The brief life of the Gavel Pub, Edmonton’s attempt to create a courthouse-themed bar

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For those returning to the Edmonton courthouse after a pandemic-induced hiatus, the Gavel Pub is something of a mystery — a court-themed bar, directly across from the courthouse, that never opened. or permanently closed.

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Kelly Savage is convinced that if timing had been on her side, the little pub would have been a success.

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« I loved it, instantly, » she said, recalling her husband Vern Savage’s suggestion to adopt her location adjacent to the courthouse. “Everything inside the bar was based out of court or legal (terms), including the menu. We had signs (above the bar) that said « Queen’s Bench ». We couldn’t have a stage, so we thought, you know, we’ll put railings up there and call it the holding cell.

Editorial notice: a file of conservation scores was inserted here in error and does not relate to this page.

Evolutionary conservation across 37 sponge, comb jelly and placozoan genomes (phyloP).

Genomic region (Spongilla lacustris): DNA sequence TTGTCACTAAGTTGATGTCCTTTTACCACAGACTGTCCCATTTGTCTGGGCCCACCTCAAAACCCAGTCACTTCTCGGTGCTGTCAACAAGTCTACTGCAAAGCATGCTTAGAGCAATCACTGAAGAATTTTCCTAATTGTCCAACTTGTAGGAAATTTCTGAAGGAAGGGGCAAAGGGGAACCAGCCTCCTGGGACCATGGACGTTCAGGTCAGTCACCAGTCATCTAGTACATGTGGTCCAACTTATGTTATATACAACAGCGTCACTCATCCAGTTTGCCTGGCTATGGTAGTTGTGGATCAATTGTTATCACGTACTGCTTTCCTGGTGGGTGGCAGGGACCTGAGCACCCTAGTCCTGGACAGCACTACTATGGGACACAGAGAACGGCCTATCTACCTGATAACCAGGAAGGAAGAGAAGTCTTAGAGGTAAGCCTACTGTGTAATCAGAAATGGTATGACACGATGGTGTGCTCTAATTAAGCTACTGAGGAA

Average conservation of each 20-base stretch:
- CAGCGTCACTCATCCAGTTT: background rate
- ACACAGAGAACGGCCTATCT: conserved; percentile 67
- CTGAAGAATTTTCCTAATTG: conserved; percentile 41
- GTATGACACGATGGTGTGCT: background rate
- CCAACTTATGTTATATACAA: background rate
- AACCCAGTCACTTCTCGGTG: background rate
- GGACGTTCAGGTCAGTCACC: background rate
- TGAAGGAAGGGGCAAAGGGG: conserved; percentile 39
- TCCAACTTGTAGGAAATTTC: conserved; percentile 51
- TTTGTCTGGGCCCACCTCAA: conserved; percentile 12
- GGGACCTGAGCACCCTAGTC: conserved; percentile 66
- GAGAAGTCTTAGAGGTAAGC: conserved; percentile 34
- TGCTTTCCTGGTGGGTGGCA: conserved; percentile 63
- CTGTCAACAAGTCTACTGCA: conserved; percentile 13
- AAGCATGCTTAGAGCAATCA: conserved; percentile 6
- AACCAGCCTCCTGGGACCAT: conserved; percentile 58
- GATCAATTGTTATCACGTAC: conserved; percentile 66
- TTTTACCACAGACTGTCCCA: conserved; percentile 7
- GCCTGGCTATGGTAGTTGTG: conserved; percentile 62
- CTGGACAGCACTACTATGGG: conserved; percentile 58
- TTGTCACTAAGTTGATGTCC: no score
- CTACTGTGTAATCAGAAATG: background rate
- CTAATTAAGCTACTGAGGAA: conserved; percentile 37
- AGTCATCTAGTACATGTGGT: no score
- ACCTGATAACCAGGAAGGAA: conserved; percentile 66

Kelly Savage had managed several drinking establishments in Edmonton and found an inexpensive option to open her own place at the former site of Bohemia, a nightclub and concert hall that closed at the start of the pandemic.

Savage envisioned The Gavel as a watering hole adjacent to the courthouse where lawyers, judges and even defendants could enjoy law-themed bar fare (at 1980s prices) in a colorful atmosphere filled with local press clippings and models in court robes. The menu and decor mixed legal Canadianisms (duty counsel fries, for example) and American media like People’s Court and Judge Judy (where judges actually use gavels, unlike their Canadian cousins) .

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It didn’t help that much of the courthouse’s foot traffic moved online.

« People just didn’t know we were there, » Savage said. « I had my husband dressed as a convict on the street. And a judge too, you know, promoting us.

Still, the pub managed a few regulars from nearby law firms and the occasional person heading to the courthouse for a case or to pay a fine. But that wasn’t enough to keep the business going, and COVID relief funds weren’t available as the pub opened during the pandemic. They closed permanently on April 9, 2021 and continue to look for a buyer.

Savage doesn’t regret opening the bar, only the timing. She is convinced that the courthouse bar is still a niche to be filled.

« I honestly believe that if somebody keeps the name, whoever buys it, if they keep the name, they (can) get away with it, » she said.


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